I Like to Watch

Looking into the mirror of Big Brother

Big Brother

Every summer, the first scent you get is this J.G. Ballard feeling to Big Brother's beginning weeks. Strange personalities that may or may not be authentic, interacting in and with a strange world, with a lot of moving parts they'll never catch moving, under the constant surveillance and arbitrary control of an unseen, all-powerful force that wants only for them to destroy each other.

As their circumstances and responsibilities are made clear – but never too clear – to them, the Houseguests reveal more about themselves than is strictly comfortable: for us, for them, or for each other. The reason the show's obsessively devoted fans spend so much time with them every summer (this is the show's 18th American season) is that, by its nature, the show also reveals some pretty shocking things about us, out here.

But whereas American Idol was, in its heyday, a tarot reading for America, Big Brother is more like a Rorschach test. One of the few editions of the international show in which contestants, rather than viewers, vote each other out of the house every week, American Big Brother is equal parts workplace comedy and Sims game, a Real World where the backbiting, manipulation, and competition are explicit and therefore more quantifiable. Our very passivity to the live and ongoing shifts in the game defines the American experience, crucially, as celebrities and villains and narratives are spun out of nothing right before our eyes.

Each season, the show mutates itself to keep pace with contestants' evolving sense of play. Not only the way the game's played (and can be manipulated, with forethought) but the way that we, moving in a dual world of face-to-face and online interactions, build our ideas of ourselves out of the reactions of others. Early seasons saw Houseguests actively hack the system, constructing loopholes and logic gates with Skittles and chess pieces faster than the game could keep up. What's resulted is a dizzying, chaotic, ongoing calamity of structural twists and reversals that resists and refuses analysis both inside the house and out – set upon people who have only and always been playing versions of themselves.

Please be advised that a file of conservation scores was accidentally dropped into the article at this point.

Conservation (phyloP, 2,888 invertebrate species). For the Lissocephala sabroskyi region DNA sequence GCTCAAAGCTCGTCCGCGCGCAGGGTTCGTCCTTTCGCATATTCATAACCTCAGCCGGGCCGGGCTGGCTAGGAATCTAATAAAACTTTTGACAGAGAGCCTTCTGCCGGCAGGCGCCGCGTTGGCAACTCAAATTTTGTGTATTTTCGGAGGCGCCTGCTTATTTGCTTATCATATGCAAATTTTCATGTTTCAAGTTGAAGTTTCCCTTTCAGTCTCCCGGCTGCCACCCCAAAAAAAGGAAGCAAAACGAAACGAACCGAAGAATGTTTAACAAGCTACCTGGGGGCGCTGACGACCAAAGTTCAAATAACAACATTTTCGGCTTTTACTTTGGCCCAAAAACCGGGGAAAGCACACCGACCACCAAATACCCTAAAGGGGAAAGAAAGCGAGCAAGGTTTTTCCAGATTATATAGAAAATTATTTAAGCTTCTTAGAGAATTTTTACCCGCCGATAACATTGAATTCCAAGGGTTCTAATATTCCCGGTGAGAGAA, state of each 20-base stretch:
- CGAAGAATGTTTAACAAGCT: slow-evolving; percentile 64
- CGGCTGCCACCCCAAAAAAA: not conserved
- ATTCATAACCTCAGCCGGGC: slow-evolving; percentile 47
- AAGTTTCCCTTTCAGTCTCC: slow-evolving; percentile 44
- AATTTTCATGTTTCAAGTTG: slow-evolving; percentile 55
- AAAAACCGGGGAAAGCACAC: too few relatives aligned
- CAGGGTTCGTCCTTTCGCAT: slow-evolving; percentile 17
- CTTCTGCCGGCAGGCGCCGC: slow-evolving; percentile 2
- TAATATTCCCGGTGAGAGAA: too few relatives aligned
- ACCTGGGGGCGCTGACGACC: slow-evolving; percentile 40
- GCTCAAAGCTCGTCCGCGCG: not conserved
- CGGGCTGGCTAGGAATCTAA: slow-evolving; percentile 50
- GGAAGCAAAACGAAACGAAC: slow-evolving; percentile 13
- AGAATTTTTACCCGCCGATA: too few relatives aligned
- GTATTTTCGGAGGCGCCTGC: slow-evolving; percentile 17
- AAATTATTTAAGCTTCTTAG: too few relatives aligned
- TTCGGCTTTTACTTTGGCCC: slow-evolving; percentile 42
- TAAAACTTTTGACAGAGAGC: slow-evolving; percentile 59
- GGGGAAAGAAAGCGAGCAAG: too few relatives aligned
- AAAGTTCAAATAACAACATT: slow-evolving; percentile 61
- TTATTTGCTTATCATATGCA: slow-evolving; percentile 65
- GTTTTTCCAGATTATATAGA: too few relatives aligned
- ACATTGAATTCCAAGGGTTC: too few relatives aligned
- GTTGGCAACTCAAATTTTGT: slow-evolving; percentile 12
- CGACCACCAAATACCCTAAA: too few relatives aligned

What has always been key to the game and its enjoyment, however, is the uneasy way it presents us with standard television devices – the live performance, the hero/villain, dumb girls and ripped guys – and then refuses to pay them off in a conventional narrative. We spend so much time in this country, especially this year, defining our monsters and saints, and either throwing tantrums or retreating to corners when those simple definitions aren't met with confirmation. Elizabeth Warren is a hero of the left, until she throws in with Hillary Clinton. Any blogger is one "bad" opinion away from being wiped off the map, or fired, or worse.

The usefulness of Big Brother, in this environment, is its three weekly hours of narrative disappointment. Heroes become villains, nobility dissolves into misogyny, racist write-offs demonstrate growth or at least admirable moments, and all of it is concentrated by the show's nature on this very core truth, which we'd all do well to keep in mind at all times but seldom do: Nobody is a tidy sum, and not one of us is beyond reproach or redemption.

Defining yourself by the pony you choose to bet on is as silly and childish as defining yourself by the things you buy, and vitally, in most ways it's no different at all. The myth of purity, so easily told and retold in our current lives and discourse, is the Buddha we meet on the road. And you already know what needs to happen next.

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